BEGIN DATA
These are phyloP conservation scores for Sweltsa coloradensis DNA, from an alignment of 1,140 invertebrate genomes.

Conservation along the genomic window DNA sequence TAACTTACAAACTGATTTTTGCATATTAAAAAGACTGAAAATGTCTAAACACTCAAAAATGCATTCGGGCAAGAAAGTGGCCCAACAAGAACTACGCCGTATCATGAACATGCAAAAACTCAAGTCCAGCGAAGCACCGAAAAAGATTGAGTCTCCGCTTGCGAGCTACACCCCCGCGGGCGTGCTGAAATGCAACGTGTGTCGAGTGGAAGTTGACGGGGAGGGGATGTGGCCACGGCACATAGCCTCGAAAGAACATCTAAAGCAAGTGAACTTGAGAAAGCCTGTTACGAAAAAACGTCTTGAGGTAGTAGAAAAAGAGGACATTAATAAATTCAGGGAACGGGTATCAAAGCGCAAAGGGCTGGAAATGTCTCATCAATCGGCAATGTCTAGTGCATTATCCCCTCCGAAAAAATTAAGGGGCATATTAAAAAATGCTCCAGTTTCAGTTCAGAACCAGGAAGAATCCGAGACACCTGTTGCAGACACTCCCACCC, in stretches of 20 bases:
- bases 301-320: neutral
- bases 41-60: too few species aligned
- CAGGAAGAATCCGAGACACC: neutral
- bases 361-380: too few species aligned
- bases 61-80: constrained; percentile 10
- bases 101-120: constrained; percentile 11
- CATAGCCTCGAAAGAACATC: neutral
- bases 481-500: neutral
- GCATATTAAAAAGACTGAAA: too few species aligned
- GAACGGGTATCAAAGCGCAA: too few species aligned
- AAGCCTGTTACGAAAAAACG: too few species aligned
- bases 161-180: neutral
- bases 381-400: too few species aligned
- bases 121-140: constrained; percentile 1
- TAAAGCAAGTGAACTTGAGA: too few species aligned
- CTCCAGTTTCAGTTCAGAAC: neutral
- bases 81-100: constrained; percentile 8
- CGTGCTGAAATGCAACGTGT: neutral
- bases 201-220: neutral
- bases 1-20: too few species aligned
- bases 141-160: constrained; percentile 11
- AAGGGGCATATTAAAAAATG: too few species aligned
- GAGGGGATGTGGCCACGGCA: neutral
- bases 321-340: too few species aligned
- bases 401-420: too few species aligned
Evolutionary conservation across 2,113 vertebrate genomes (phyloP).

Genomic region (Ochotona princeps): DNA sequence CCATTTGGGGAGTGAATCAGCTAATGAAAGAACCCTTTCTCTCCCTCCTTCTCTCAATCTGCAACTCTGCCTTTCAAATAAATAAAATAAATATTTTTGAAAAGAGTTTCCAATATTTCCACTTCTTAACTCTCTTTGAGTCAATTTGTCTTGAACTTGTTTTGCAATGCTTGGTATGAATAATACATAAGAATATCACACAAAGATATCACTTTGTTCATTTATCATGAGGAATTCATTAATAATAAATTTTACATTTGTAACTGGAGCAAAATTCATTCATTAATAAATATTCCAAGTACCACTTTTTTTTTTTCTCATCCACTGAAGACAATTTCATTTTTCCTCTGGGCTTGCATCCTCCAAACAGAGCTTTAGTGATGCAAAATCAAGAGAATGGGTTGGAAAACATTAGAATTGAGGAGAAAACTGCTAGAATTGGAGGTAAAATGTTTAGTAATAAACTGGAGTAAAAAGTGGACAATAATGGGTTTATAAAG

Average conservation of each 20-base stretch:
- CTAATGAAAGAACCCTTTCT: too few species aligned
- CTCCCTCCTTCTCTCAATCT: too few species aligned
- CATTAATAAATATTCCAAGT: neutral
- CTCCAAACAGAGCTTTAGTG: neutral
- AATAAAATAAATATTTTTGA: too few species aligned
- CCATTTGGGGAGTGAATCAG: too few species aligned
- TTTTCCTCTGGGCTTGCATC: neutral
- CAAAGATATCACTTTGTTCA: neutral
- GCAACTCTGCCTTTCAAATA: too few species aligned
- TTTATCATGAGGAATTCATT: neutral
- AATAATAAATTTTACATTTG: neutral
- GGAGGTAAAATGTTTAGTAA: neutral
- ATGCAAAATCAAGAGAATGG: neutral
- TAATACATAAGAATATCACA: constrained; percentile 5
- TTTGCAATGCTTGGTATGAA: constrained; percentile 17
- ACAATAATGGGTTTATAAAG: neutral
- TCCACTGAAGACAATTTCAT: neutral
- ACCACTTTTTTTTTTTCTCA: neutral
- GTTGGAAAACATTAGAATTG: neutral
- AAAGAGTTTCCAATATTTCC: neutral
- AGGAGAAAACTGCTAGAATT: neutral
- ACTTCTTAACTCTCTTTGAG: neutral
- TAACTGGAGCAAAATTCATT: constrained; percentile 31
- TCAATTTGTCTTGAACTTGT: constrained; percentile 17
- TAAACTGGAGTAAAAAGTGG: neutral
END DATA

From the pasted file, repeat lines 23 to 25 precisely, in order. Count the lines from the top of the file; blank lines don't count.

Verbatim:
- bases 141-160: constrained; percentile 11
- AAGGGGCATATTAAAAAATG: too few species aligned
- GAGGGGATGTGGCCACGGCA: neutral